For anyone interested in improving opportunities for women artists, Hollywood is too big to ignore. The movie industry offers many of the best-paying arts jobs in the country, as well as the capacity to reach the largest audiences nationally and internationally. The financial resources of the non-profit world are puny in comparison – the budget for one blockbuster film like King Kong is nearly double the $124 million annual budget of the National Endowment for the Arts, our federal agency charged with “bringing the arts to all Americans.”

Women Directors – Focus on: Tara Veneruso and Movies by Women

Tara Veneruso is a director who is making her way in Hollywood. Movies with budgets on the scale of $200 million tend to be action/adventure or science fiction films, the so-called blockbusters. Veneruso is currently directing an independent action film as a way of breaking into that genre.

She remembers a panel discussion with women directors at which the moderator, a male journalist, asked, “Do you really think studios are going to put a $200 million budget into the hands of a woman director?” Well, why not? Women are heads of state and bankers and the directors of huge non-profits, all without the world collapsing. Still, according to Veneruso, “The studios are terrified of trying something new, when that much money is at stake.” (Slate ran an interesting series on the economics of the movie business by Edward Jay Epstein, if you want to delve further: www.slate.com/id/2134297/)

There is an entrenched assumption that women can’t do action or sci-fi flicks. Which is one reason Veneruso started Movies by Women, an organization that promotes any and all movies directed by women. She is not interested in women being pigeon-holed into any one genre. The all-volunteer group maintains a website (www.moviesbywomen.com) that lists movies by women and provides statistics and historical background on women in the movie industry.

The organization’s key strategy, though, is building the audience for films by women. Its free email newsletter, the First Weekenders Group, publicizes movies that are about to open and urges subscribers to buy tickets for the first weekend. A big opening weekend is crucial, as it will convince decision makers to keep the film running and to open it in additional theatres. With our ticket-buying power, we in the audience can remind Hollywood that there is a huge audience for women’s movies.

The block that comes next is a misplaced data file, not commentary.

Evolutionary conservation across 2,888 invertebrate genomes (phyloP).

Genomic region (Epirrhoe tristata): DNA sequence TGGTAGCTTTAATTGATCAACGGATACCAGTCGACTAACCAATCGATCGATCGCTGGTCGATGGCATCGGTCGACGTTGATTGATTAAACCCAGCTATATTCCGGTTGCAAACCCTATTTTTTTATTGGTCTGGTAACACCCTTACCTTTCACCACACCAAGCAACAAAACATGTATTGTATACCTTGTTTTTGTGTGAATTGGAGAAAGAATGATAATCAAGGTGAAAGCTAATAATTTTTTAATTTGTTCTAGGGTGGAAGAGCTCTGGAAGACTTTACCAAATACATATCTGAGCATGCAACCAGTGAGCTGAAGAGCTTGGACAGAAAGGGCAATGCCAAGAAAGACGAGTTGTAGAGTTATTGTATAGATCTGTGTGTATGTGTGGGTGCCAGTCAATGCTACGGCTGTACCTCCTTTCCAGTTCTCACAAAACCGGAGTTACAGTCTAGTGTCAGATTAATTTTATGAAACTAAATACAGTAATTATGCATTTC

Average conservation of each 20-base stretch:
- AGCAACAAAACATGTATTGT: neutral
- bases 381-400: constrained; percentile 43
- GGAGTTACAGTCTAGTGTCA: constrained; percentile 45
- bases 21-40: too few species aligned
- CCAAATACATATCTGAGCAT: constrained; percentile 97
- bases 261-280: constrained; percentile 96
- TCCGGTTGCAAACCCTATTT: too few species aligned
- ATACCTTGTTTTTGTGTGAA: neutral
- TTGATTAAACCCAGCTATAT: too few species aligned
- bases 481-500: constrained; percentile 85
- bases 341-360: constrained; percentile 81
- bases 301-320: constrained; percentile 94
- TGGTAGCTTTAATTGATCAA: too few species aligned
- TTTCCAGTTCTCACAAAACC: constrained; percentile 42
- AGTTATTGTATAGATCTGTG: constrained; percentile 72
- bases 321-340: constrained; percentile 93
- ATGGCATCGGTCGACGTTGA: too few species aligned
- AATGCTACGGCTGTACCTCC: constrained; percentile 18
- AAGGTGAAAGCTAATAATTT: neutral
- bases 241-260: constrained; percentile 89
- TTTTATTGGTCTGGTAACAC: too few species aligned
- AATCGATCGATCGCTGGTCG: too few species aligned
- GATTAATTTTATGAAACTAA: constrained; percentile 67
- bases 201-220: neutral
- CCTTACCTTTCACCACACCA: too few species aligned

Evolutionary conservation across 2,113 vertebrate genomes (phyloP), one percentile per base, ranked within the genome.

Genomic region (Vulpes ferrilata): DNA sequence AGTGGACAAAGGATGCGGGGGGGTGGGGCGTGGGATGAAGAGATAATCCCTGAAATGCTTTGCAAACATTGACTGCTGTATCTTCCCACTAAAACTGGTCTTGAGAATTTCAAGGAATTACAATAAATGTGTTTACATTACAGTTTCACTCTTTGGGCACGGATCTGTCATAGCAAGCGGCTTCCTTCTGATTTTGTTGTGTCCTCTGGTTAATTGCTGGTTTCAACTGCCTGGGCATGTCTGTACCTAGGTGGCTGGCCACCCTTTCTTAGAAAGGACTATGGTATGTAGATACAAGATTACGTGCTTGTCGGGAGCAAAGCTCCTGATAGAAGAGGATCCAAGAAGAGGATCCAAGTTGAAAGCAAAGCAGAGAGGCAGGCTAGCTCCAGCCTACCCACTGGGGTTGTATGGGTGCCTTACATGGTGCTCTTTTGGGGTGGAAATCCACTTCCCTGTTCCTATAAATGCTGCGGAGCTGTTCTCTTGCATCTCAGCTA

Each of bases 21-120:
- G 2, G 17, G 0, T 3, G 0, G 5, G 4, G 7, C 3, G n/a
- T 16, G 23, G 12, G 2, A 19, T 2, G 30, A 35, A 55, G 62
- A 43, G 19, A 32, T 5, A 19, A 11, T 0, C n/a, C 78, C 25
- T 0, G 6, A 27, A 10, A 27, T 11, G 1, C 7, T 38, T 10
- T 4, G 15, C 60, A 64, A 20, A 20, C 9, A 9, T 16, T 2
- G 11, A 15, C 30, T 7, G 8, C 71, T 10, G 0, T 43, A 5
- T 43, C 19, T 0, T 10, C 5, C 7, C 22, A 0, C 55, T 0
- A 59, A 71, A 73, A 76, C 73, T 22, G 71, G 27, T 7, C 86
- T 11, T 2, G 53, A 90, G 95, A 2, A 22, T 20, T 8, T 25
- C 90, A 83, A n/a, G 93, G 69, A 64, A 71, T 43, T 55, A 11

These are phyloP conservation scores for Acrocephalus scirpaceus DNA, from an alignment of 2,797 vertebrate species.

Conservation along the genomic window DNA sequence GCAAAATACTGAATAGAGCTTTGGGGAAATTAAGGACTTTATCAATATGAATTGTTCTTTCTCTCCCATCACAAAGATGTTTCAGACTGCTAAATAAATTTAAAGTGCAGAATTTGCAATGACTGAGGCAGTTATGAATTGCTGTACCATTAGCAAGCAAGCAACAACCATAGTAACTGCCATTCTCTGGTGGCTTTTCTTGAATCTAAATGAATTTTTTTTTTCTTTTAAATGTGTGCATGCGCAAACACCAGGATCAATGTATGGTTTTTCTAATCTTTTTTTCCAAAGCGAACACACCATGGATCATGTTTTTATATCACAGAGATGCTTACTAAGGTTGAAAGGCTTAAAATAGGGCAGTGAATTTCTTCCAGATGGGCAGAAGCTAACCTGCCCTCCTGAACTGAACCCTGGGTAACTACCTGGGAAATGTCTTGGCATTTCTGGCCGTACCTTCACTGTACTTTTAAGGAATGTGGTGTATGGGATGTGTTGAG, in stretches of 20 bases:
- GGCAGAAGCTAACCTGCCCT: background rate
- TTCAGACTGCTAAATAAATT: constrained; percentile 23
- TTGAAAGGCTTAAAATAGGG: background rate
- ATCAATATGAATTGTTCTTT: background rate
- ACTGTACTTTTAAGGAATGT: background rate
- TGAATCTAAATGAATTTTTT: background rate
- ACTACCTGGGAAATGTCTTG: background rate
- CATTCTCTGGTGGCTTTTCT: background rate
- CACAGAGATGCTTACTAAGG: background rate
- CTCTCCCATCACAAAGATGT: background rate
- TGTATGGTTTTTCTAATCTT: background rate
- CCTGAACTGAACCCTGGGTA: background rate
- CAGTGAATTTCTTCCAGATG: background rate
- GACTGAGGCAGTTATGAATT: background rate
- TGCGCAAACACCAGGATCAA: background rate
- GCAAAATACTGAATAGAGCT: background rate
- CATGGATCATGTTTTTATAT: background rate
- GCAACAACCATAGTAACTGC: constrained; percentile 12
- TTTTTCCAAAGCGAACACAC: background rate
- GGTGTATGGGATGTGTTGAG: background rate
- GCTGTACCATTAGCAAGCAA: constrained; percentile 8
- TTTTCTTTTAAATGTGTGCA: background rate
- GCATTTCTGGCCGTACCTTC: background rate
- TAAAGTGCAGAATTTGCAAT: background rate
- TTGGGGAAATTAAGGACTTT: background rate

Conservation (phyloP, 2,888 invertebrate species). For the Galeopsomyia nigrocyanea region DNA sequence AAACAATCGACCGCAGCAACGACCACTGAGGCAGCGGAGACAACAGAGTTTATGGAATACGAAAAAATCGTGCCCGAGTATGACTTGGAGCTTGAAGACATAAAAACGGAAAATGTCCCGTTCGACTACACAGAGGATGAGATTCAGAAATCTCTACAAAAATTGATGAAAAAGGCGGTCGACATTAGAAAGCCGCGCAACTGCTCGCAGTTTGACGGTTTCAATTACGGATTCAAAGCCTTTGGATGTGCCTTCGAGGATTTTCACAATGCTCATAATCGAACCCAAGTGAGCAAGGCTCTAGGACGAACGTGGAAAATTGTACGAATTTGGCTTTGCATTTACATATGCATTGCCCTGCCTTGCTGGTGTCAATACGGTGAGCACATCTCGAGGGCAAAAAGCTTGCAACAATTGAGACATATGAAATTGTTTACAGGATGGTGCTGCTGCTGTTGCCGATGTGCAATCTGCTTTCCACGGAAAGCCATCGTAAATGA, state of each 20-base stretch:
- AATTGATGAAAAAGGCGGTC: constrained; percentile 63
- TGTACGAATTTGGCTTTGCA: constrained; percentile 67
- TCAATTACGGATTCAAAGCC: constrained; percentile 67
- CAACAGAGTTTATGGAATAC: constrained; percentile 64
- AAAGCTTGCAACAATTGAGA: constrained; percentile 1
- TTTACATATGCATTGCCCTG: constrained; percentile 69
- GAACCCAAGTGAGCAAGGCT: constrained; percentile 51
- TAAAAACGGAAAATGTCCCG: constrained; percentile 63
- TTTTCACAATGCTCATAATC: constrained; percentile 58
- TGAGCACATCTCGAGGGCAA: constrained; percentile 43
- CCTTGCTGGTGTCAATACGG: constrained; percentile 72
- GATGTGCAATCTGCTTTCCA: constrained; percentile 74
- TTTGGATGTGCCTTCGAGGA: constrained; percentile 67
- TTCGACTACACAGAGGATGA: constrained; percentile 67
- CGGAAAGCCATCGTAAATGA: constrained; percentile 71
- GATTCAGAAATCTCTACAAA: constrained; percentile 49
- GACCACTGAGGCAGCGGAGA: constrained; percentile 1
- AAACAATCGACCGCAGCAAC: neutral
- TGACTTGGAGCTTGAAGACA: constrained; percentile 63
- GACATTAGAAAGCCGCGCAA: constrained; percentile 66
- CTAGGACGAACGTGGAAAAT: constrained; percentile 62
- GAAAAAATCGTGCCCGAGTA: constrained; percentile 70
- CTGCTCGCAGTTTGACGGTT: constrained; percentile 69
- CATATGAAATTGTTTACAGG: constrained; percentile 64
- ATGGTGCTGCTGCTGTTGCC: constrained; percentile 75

And Hollywood does seem to need reminding. The film industry tends to have institutional amnesia, forgetting from one film to the next, the box-office success of strong and interesting stories about women like Thelma and Louise or Nine to Five.  And then there’s television, where executives have wised up to the huge female audience, creating massively popular shows like Desperate Housewives and Grey’s Anatomy.

To help remind Hollywood, The Fund for Women Artists has drafted an Open Letter to Hollywood as part of our Push the Envelope, Please! campaign. The letter urges the movie industry to make more films by and about women. We have obtained almost 1,000 signatures in the first week, and we plan to keep collecting them in the coming year.

If you have not done so already, please sign the letter at: www.womenarts.org/Hollywood.htm. Tell your friends to sign too!

Of course, as in all areas of life, it helps if women do their homework. Veneruso urges young filmmakers to become apprentices and work hard at learning their trade. And she encourages seasoned veterans –  both men and women –  to train and mentor young women.